Some Diamonds Aren't Forever

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Financier Gerald Tsai (AINV) is suing his ex-fiancée Sharon Bush – also the former sister-in-law of President Bush—for the return of an eleven-carat canary diamond engagement ring. The 78-year-old billionaire purchased the ring at Saks Fifth Avenue (SKS) for $243,040, and proposed on Christmas Day 2006. But the couple split in January 2008, almost a year after they were supposed to wed  on Valentine’s Day 2007.  Bush is using the diamond to help remember the good times, while Tsai, is suing for $434,000, what he considers the ring’s replacement value when taking its appreciation into account. Bush’s attorney, Raoul Felder is arguing the ring was simply a gift, and had nothing to do with their plans to wed. The lawyer, who happens to also be the author of Schmucks! Our Favorite Fakes, Frauds, Lowlifes, Liars, the Armed and Dangerous, and Good Guys Gone Bad, was also unnerved that Tsai filed his suit three days before Valentine's Day. “Valentine's Day is a day you give gifts to your sweetheart,” Felder said. “It's not the day you demand Christmas presents back.”


There is no clear engagement ring etiquette when you ditch your plans to get hitched. The great Zsa Zsa Gabor, who gathered plenty of experience over nine marriages, once said, “If you break up with your fiancé, always send back the ring . . . but keep the stone.” Well, the courts may have something to say about that. If you do want to hang onto the bling, a court will usually consider it a gift if three facts are established: The intent to give the ring as a present, the presentation of the gift, and its acceptance. But these are hard elements to prove, especially if the gift-giver is claiming the ring was a “conditional gift” contingent on actually tying the knot. In Iowa, Kansas, Michigan, New Jersey, New Mexico, New York, Pennsylvania and Wisconsin a breakup is reason enough to warrant the ring’s return, regardless of fault.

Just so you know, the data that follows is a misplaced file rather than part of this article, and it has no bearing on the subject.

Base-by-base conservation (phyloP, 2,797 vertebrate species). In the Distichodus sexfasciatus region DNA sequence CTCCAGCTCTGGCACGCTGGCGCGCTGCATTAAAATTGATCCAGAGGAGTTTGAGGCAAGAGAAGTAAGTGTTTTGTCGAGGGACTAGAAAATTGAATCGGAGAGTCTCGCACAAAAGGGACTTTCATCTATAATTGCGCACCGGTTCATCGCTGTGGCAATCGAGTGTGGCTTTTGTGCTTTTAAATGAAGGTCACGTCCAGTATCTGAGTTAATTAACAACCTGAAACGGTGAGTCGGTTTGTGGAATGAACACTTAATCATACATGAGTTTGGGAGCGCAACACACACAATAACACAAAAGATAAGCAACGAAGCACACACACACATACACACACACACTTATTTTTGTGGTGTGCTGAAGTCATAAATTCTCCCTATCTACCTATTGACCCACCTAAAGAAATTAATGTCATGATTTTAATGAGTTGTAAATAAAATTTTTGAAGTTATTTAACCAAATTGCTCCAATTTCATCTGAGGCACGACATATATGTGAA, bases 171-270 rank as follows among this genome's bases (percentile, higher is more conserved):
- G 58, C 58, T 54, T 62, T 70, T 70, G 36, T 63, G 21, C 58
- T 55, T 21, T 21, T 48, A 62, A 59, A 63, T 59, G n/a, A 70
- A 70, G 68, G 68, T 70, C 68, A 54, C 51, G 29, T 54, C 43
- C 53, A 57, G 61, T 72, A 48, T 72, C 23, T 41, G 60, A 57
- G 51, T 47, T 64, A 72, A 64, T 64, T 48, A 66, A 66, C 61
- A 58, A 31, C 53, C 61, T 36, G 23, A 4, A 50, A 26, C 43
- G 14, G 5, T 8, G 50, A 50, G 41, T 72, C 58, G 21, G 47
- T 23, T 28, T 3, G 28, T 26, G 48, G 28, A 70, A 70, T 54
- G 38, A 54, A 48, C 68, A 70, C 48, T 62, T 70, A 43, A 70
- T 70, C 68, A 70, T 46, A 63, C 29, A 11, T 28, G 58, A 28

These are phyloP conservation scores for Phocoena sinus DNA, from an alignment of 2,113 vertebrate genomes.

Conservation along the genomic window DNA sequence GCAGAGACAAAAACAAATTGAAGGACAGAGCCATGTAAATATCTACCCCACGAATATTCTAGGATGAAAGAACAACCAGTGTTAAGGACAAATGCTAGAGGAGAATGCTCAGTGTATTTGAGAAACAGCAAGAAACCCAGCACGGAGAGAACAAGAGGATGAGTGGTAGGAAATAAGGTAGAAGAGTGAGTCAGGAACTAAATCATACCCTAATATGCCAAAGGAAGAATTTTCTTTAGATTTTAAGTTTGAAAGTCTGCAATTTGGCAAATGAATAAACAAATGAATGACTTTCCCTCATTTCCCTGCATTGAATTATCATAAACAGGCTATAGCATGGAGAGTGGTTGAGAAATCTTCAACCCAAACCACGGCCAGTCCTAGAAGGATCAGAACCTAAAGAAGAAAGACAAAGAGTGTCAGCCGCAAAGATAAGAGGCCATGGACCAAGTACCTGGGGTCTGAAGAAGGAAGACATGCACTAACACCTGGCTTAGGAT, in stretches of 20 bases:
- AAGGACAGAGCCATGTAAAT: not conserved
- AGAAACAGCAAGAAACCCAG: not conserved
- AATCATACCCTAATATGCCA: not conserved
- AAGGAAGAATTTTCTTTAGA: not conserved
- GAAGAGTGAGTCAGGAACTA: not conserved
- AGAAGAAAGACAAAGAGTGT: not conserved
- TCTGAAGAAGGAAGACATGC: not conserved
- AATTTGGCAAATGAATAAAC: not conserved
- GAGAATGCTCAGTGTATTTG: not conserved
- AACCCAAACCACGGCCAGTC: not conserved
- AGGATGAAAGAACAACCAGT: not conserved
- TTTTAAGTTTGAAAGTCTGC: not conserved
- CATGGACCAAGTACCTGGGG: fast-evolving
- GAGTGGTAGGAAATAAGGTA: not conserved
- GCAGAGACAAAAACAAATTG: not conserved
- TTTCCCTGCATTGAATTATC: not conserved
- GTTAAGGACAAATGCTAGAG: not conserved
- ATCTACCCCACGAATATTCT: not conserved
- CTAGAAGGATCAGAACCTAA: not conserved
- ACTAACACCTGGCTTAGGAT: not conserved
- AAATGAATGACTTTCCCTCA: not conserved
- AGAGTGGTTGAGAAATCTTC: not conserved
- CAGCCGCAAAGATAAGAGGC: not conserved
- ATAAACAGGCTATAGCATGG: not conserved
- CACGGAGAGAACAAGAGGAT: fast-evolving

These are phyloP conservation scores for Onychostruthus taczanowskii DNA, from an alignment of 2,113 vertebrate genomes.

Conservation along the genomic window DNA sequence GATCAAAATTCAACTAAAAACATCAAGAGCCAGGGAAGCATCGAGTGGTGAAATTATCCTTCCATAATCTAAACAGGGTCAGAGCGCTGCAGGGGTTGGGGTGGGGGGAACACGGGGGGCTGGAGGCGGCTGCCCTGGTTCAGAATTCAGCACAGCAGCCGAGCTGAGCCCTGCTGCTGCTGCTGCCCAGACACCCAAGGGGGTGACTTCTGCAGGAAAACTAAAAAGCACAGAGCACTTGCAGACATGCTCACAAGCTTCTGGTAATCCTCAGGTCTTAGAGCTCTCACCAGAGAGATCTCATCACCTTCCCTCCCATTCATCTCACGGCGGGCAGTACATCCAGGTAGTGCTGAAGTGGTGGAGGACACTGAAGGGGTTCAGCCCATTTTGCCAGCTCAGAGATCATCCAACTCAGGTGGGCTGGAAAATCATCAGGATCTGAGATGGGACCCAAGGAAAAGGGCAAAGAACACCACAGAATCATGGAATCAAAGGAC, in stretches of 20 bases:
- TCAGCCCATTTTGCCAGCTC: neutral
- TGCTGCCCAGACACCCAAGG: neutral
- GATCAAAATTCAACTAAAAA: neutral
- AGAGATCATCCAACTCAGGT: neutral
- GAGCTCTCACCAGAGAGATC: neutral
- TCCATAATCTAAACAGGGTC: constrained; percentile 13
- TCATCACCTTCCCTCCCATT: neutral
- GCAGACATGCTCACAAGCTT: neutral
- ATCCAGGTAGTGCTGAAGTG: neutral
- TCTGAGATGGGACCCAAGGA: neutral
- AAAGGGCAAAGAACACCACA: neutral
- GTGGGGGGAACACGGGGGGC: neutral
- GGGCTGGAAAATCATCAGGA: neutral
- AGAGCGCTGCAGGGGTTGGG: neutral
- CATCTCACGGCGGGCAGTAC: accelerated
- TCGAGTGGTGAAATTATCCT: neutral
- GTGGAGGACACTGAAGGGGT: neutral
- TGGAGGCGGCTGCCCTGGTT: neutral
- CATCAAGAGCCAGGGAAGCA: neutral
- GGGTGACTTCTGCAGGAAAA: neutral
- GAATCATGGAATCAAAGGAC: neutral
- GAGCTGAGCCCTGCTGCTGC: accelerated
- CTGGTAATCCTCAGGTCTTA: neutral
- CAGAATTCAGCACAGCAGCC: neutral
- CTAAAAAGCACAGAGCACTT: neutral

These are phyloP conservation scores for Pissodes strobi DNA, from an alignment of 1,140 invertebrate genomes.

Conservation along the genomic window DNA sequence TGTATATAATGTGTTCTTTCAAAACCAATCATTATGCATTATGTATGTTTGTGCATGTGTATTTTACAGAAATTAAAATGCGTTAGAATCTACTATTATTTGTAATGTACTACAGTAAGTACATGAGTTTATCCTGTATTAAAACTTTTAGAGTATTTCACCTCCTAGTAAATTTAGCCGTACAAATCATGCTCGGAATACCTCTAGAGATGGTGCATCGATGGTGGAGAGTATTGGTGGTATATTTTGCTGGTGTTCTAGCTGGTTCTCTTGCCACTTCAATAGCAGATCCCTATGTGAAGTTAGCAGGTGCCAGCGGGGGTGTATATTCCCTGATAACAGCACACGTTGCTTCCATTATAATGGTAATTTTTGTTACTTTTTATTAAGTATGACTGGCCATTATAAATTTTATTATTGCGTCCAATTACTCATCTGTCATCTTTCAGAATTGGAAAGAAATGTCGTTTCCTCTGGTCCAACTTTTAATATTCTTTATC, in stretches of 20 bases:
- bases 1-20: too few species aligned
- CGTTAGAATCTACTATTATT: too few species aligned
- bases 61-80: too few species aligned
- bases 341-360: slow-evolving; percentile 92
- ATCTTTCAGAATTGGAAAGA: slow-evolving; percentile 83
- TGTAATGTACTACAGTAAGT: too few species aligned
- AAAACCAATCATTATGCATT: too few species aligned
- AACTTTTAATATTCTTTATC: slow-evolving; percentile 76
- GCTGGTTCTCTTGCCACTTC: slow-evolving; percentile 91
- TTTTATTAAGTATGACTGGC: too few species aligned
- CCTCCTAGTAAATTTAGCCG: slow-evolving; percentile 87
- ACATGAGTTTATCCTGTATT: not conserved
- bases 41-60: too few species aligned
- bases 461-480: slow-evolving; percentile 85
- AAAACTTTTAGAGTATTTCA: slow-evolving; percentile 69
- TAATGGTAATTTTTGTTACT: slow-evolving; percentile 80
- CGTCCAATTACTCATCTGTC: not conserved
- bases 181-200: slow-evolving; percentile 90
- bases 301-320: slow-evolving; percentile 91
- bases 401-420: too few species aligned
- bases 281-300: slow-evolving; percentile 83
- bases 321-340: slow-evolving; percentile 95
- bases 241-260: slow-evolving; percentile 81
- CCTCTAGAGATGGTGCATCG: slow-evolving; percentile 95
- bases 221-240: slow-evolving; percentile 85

So, for Tsai, the law is on his side, as long as he can prove the eleven-carat canary was indeed, to symbolize their engagement. However, states such as California review the circumstances of the breakup before ruling on whether a ring is to be returned. If the “receiver” of the gift refuses to enter into marriage, then the “giver” is entitled to recover the value of the ring. If the breakup is mutual, the “giver” is also entitled to get the ring back. It works conversely as well. If the “giver” is the one with cold feet, then the “receiver” gets to keep the ring. Applying “fault,” is a slippery slope, says Joanna Grossman, a law professor at Hofstra University, on FindLaw.com. According to Grossman: “It induces the parties into an endless game of chicken, where each, having lost interest in marriage, is compelled to behave worse and worse until the other party cannot stand it anymore and calls it quits.” 


Either way, if you are tired of staring at that little velvet box in your sock drawer, some jewelers are sensitive to a broken heart and will take back the ring months, or even years later. “We’ll feel for them and give them [full] credit,” says Oscar Bayeh, of Oscar Design Jewelry in Los Angeles, Calif. “But when an engagement is broken, usually they’re so down, you don’t ever hear anything. Sometimes it takes years before they’re ready.”

 

 

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